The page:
GeoData @ UCB

Geology: Offshore of Bolinas, California, 2009

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This polygon shapefile represents geologic features within the offshore area of Bolinas, California. The continental shelf within California's State waters in the Bolinas area is relatively flat (less than 0.3 degrees) and shallow (less than 30 m) in the entire area, however the seafloor of the "Marin shelf" east of the San Andreas Fault (see below) is smooth and covered with sediment, whereas the seafloor of the "Bolinas shelf" west of this fault has extensive bedrock outcrop from the nearshore to depths of about 25 m and much less sediment cover. The morphology and geology of this shelf result from the interplay between local tectonics, sea-level rise, sedimentary processes, and oceanography. Tectonic influences are related to local faulting, folding, uplift, and subsidence (see below). Sea level has risen about 125 to 130 m over about the last 21,000 years (for example, Lambeck and Chappel, 2001; Gornitz, 2009), leading to progressive eastward migration (a few tens of km) of the shoreline and wave-cut platform, and associated transgressive erosion and deposition (for example, Catuneanu, 2006). The Offshore of Bolinas map area is now subjected to full, and sometimes severe, Pacific Ocean wave energy and strong currents. Given their relatively shallow depths and exposure to high wave energy, modern shelf sediments are mostly sand (unit Qms). More coarse-grained sands and gravels (units Qmsc and Qmss) are primarily recognized on the basis of bathymetry and high backscatter (see Bathymetry--Offshore Bolinas, California and Backscattter A to E--Offshore Bolinas, California, DS 781, for more information). Unit Qmsc occurs in two areas, on the east flank of Bolinas shelf bedrock exposures, and as three mounds south of Bolinas near the outer boundary of CaliforniaĆ¢s State Waters at water depths of about 25 m. The largest of these mounds is about 450 m long and 70 m wide, and has 80 cm of positive relief above the seafloor. Unit Qmss is much more extensive and forms erosional lags in rippled scour depressions (for example, Cacchione and others, 1984) that are typically a few tens of centimeters deep and bounded by mobile sand sheets. The depressions occur in four distinct locations. (1) The first location lies adjacent to bedrock outcrops within 2 km of the shoreline south of Double Point (along the western edge of the map area) at water depths of 10 to 25 m. (2) The second unit Qmss location is about 2 to 6 km south of Bolinas Lagoon at similar water depths, along the eastern flank of the Bolinas shelf. (3) The third, more restricted location, occurs about 3 km southeast of Rocky Point at water depths of about 10 to 12 m along the eastern edge of the map area, adjacent to and offshore of small bedrock uplifts. (4) The fourth location, 2 km south of Stinson Beach, is notably different. The polygon on the map encloses a field that includes more than one hundred, much smaller (length less than 20 m) oval depressions and intervening sand flats, perhaps an originally much larger field that has been almost completely filled in by sediment. Similar unit Qmss rippled-scour depressions are common along this stretch of the California coast where offshore sandy sediment can be relatively thin (thus unable to fill the depressions) due to both lack of river input and to significant erosion and transport of sediment during large northwest winter swells. Although the general areas in which both unit Qmss scour depressions and surrounding mobile sand sheets occur are not likely to change substantially, the boundaries of the unit(s) are likely ephemeral, changing seasonally and during significant storm events. Areas where shelf sediments form thin (less than 2.5 m) veneers over low-relief Neogene bedrock (see below) occur in the western half of the map and are mapped as units Qms/Tsc (Santa Cruz Mudstone) and Qms/Tp? (Purisima Formation, queried). These hybrid units are recognized and delineated based on the combination of flat relief, continuity with moderate to high relief onshore or offshore bedrock outcrops, high-resolution seismic-reflection data (see field activities S-8-09-NC and L-1-06-SF), and in some cases moderate to high backscatter. The thin sediment layer is regarded as ephemeral and dynamic, and may or may not be present at a specific location based on storms, seasonal/annual patterns of sediment movement, or longer-term climate cycles. In a nearby, similarly high-energy setting, Storlazzi and others (2011) have described seasonal burial and exhumation of submerged bedrock in northern Monterey Bay. The southeastern corner of the map area includes a portion of the outer flank of the horseshoe-shaped "San Francisco Bar" (unit Qmsb), which has formed at the mouth of the San Francisco ebb-tidal delta (Barnard and others, 2007; Dallas and Barnard, 2011). This delta-mouth bar is shaped by both tidal currents and waves, resulting in a variably hummocky, mottled, and rilled seafloor, and this surface texture is used as a primary criteria for mapping the unit and defining its contacts. Map unit polygons were digitized over underlying 2-meter base layers developed from multibeam bathymetry and backscatter data (see Bathymetry--Offshore Bolinas, California and Backscattter A to E--Offshore Bolinas, California, DS 781, for more information). The bathymetry and backscatter data were collected between 2006 and 2010. This layer is part of USGS Data Series 781.In 2007, the California Ocean Protection Council initiated the California Seafloor Mapping Program (CSMP) to create a comprehensive seafloor map of high-resolution bathymetry, marine benthic habitats and geology within the 3-nautical-mile limit of California's State Waters. CSMP has divided coastal California into 110 map blocks, each to be published individually as United States Geological Survey Open-File Reports (OFRs) or Scientific Investigations Maps (SIMs) at a scale of 1:24,000. Maps display seafloor morphology and character, identify potential marine benthic habitats and illustrate both the seafloor geology and shallow (to about 100 m) subsurface geology. Data layers for bathymetry, bathymetric contours, acoustic backscatter, seafloor character, potential benthic habitat and offshore geology were created for each map block, as well as regional-scale data layers for sediment thickness, depth to transition, transgressive contours, isopachs, predicted distributions of benthic macro-invertebrates and visual observations of benthic habitat from video cruises over the entire state. These data are intended for science researchers, students, policy makers, and the general public. This information is not intended for navigational purposes.The data can be used with geographic information systems (GIS) software to display geologic and oceanographic information. Additionally, this coverage can provide a geologic map for the public and geoscience community to aid in assessments and mitigation of geologic hazards in the coastal region and sufficient geologic information for land-use and land-management decisions both onshore and offshore. This information is not intended for navigational purposes.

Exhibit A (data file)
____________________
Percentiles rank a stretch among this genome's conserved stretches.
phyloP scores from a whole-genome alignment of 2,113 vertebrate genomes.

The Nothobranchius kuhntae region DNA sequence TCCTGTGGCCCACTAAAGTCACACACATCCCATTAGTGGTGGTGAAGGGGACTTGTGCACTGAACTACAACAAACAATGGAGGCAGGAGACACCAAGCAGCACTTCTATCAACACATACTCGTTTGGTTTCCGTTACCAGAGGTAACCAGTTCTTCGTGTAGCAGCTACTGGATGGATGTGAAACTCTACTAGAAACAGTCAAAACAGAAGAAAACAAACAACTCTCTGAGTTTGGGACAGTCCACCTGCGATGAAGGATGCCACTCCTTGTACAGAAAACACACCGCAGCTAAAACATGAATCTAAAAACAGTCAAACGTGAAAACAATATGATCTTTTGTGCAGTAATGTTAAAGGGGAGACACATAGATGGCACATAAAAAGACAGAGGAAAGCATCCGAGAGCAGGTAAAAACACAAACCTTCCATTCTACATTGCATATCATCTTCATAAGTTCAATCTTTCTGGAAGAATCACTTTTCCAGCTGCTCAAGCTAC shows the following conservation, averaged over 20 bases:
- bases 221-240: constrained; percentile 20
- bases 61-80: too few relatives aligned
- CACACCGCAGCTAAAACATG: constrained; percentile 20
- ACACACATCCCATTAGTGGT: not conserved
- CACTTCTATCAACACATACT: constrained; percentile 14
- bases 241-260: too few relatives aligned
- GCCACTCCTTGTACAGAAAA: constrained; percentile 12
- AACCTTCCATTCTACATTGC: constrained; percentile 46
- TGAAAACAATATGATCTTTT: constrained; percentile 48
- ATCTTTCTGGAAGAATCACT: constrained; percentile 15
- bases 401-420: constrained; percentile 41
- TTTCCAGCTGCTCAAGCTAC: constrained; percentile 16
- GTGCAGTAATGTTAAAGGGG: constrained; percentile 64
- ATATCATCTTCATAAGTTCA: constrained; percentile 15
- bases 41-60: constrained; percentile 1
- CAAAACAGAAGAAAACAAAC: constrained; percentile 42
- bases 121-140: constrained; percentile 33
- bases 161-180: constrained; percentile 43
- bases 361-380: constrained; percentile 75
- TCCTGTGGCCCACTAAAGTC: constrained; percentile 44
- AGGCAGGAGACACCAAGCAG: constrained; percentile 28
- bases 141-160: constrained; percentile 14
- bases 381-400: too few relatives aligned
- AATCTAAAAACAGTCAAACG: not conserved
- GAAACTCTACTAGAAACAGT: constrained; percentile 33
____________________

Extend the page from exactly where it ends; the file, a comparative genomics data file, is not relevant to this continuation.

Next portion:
Geological Survey (U.S.)
California, Marin County (Calif.), and Pacific Ocean
Geology, Geomorphology, Sediments (Geology), Marine sediments, Ocean bottom, Geoscientific Information, and Oceans